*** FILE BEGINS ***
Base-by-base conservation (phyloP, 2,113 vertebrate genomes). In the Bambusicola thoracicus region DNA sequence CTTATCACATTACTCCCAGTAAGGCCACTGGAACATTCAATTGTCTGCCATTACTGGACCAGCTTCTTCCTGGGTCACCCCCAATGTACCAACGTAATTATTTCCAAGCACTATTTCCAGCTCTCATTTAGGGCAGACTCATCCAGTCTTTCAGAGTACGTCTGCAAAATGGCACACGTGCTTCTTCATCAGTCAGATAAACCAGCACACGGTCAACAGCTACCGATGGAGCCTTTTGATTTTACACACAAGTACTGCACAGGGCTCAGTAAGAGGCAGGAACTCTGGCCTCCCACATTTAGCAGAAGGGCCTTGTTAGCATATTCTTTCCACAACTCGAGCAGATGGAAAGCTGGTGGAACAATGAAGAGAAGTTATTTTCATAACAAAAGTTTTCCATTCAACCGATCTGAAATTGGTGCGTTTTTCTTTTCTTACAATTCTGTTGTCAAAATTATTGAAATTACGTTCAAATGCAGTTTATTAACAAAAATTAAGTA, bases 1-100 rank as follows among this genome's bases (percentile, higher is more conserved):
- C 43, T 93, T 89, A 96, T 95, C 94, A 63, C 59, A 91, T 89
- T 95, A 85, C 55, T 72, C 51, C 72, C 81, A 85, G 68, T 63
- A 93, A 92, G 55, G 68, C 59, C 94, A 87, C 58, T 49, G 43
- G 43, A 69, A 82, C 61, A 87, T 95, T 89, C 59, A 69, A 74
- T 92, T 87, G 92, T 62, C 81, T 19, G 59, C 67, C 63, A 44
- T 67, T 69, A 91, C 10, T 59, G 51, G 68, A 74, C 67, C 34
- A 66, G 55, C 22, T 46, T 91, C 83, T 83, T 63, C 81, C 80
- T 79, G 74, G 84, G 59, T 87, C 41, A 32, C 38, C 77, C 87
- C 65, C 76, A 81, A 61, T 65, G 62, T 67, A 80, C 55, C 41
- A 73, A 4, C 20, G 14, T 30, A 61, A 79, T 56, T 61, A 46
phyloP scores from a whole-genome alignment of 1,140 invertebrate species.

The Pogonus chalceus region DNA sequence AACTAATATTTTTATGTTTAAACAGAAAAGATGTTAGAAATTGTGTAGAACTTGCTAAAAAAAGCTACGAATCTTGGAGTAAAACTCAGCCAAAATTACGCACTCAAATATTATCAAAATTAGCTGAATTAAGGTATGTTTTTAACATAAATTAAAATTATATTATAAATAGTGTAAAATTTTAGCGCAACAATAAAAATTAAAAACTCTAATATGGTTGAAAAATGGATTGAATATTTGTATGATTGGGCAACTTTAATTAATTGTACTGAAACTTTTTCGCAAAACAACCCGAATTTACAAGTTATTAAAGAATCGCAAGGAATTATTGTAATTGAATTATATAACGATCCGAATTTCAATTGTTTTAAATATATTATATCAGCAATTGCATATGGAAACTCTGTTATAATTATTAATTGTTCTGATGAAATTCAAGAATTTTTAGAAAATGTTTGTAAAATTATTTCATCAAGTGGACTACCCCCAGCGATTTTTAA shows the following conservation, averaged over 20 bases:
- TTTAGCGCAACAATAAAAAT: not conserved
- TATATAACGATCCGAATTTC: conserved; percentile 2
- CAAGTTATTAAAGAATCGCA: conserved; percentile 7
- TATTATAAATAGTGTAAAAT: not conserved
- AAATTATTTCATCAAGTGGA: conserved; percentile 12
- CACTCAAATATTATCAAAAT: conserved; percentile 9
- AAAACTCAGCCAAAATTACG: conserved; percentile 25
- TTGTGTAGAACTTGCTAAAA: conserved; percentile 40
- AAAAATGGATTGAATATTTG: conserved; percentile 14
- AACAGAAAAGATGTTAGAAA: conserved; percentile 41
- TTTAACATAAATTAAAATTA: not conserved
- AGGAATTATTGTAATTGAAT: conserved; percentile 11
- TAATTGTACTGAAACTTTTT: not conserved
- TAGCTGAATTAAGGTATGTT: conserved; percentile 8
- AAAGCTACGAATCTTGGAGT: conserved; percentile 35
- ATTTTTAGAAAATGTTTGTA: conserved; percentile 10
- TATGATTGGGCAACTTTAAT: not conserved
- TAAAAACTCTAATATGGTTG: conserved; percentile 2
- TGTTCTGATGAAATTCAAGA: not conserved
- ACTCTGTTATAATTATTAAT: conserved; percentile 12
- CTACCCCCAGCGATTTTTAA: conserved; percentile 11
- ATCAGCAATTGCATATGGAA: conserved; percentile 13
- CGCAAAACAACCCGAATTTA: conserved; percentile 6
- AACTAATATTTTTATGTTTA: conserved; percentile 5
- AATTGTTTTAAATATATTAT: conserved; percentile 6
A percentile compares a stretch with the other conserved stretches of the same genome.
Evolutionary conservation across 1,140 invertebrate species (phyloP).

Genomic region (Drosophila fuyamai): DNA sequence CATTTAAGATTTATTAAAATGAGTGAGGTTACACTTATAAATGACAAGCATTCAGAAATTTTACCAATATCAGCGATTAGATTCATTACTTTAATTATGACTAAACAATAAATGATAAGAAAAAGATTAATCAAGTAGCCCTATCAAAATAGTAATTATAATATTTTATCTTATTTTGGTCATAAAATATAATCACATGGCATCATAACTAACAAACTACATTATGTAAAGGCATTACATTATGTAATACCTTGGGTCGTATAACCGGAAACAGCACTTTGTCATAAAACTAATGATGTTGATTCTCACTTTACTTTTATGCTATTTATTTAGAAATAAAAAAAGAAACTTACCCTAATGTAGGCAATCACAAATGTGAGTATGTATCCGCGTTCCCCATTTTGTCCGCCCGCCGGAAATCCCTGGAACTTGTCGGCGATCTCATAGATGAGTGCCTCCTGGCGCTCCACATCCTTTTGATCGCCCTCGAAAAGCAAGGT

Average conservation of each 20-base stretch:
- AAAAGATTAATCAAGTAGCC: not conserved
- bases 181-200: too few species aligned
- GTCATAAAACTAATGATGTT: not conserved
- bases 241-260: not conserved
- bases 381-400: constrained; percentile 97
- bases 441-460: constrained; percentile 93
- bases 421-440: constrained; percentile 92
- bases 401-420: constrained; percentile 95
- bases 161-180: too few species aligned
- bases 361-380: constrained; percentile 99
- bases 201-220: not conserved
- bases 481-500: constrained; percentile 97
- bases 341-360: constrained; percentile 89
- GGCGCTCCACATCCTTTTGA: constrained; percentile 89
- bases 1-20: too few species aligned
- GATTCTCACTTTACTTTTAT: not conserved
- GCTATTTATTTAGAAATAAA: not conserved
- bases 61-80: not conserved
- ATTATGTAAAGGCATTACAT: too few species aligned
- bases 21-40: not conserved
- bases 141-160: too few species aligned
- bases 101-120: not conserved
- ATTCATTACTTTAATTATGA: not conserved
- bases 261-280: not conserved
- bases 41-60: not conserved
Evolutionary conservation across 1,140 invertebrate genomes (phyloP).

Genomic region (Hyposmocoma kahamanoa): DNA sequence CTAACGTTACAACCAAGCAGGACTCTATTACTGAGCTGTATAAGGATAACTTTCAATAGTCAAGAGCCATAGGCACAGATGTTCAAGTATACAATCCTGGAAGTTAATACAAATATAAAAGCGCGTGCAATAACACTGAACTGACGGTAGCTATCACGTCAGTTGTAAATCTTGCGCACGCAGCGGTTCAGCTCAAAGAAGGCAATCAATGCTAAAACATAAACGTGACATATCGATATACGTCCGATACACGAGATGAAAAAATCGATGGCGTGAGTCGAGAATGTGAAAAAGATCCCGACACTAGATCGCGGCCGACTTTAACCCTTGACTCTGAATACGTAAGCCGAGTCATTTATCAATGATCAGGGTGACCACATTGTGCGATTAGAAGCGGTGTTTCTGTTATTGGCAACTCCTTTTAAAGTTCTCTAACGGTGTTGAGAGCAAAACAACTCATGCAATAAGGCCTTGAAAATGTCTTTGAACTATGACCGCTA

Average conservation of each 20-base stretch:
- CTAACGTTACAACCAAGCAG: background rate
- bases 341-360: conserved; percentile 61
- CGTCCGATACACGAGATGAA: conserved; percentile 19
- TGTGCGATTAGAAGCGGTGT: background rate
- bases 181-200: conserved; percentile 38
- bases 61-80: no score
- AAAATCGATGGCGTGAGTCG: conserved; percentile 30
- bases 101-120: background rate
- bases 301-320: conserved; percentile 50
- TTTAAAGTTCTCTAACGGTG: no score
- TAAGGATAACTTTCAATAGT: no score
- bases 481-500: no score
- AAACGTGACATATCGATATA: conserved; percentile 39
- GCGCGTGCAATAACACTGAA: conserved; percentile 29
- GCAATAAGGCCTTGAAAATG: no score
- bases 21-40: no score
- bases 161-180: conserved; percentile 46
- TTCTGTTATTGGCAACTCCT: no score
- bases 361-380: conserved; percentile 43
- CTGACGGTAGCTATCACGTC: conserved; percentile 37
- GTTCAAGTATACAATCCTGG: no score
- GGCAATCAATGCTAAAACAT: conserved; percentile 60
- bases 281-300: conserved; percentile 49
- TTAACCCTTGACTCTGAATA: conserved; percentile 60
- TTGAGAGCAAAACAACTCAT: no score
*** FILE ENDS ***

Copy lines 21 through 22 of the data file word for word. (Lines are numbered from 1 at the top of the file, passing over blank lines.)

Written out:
- TTGTGTAGAACTTGCTAAAA: conserved; percentile 40
- AAAAATGGATTGAATATTTG: conserved; percentile 14